Micromanagement, poor communication, a lack of direction or never being there to help may not constitute extreme bullying behaviour, but can still have a negative impact on employee satisfaction and contribute to feelings of anxiety.
Ultimately, toxic bosses only exist in poor business cultures. If you are working in a toxic work environment (see some of the signs here), then it’s likely your job is considerably contributing to your anxiety, even if it isn’t the sole cause.
Long working hours
Evidence suggests that long working hours are a considerable contributor to exhaustion, stress and anxiety. It’s unsurprising since long working hours are likely to mean less time to relax and often results in getting less sleep. The end of the 9–5 era, thanks to our digital age and always-switched-on culture, is playing havoc with working hours. Many in the gig economy compensate low wages with extra hours.
One study of 51, 895 employees across 36 European countries found that increased work effort has a detrimental effect on employees with reduced well-being and poorer career-related outcomes noted as significant. Persistent exposure to tight deadlines was found to be a strong predictor of reduced well-being.
US researcher and business consultant Alex Soojung-Kim Pang argues that most modern employees get more done when they work less and that optimum productivity comes from working for as little as four hours a day.
One report exploring the impact of long working hours on well-being points out the need to also look at the effect of working conditions on stress. If a job is wretched and overly stressful, even a few hours of it can be an existential nightmare.
A lack of autonomy
If your boss is looking over your shoulder every five minutes, it sends a message that they don’t trust what you are doing. Quite simply, this erodes confidence.
At best, micromanagement can make one feel frustrated and resentful, but over longer periods a persistent lack of autonomy can seriously add to feelings of anxiety. Research shows that when employees are given more freedom and autonomy in their job roles, job satisfaction and employee happiness improve.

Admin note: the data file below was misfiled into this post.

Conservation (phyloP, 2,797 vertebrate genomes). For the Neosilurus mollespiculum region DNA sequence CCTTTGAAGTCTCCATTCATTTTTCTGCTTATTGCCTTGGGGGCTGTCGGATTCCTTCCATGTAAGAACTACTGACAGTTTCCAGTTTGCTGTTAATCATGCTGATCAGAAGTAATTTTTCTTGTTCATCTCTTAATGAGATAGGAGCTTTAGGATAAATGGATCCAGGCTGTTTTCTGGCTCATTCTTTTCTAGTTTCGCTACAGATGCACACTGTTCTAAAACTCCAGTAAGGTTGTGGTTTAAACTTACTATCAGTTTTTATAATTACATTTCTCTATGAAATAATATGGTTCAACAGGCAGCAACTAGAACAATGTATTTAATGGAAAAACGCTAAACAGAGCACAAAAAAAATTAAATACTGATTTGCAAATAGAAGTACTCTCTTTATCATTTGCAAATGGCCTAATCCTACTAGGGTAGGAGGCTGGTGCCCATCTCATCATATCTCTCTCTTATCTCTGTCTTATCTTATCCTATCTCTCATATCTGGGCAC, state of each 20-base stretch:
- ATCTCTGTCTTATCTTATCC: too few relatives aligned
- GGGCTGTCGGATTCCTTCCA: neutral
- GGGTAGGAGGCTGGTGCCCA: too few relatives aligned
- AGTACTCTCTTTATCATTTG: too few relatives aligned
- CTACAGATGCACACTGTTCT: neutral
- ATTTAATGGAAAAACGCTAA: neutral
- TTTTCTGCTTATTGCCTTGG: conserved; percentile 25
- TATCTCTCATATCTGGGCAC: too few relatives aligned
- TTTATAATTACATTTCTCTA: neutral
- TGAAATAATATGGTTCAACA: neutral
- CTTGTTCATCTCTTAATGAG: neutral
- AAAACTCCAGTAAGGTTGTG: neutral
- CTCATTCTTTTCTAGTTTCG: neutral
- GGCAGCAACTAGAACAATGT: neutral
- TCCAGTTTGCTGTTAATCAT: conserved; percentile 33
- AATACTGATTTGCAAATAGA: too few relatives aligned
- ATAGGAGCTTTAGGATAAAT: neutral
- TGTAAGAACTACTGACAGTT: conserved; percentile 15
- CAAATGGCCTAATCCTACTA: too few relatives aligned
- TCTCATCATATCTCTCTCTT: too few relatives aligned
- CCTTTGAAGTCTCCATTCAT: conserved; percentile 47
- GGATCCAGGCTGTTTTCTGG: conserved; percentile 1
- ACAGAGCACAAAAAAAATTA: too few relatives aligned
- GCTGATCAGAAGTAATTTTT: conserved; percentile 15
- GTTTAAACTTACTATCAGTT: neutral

Bizfluent reports that a heavy workload is one of the primary causes of stress in the workplace. While outside factors, such as financial insecurity, may force people to take on heavy workloads, it is still the expectation in many businesses that employees take on more work than they really have time for.
Heavy workload is linked to increased stress and anxiety, poor sleep, fatigue and ultimately job burnout. The impact on business is as negative as the effects on the individual. Employees who are under pressure to perform and suffering from stress are less focused, make more mistakes and are less productive.
Workplace anxiety is real, it’s growing, and employers need to do more to address the problem. If you are feeling anxious at work and don’t feel you can trust your boss to talk openly about it, then chances are your job is one of the reasons why you are feeling anxious in the first place.
Recognising the signs of workplace anxiety is the first step to making improvements. This may include a frank discussion with your boss about working hours and workload.
There are also steps you can take to reduce job stress and look after yourself, such as taking regular breaks, eating healthily and getting enough rest. The more you can do to support good health, the easier you will find it to deal with stressful situations at work.
Ultimately, if you are working in a toxic work environment, or have a narcissistic or bullying boss, it could be time you found a new job in a business that values its employees.
Dennis Relojo-Howell is the founder of Psychreg.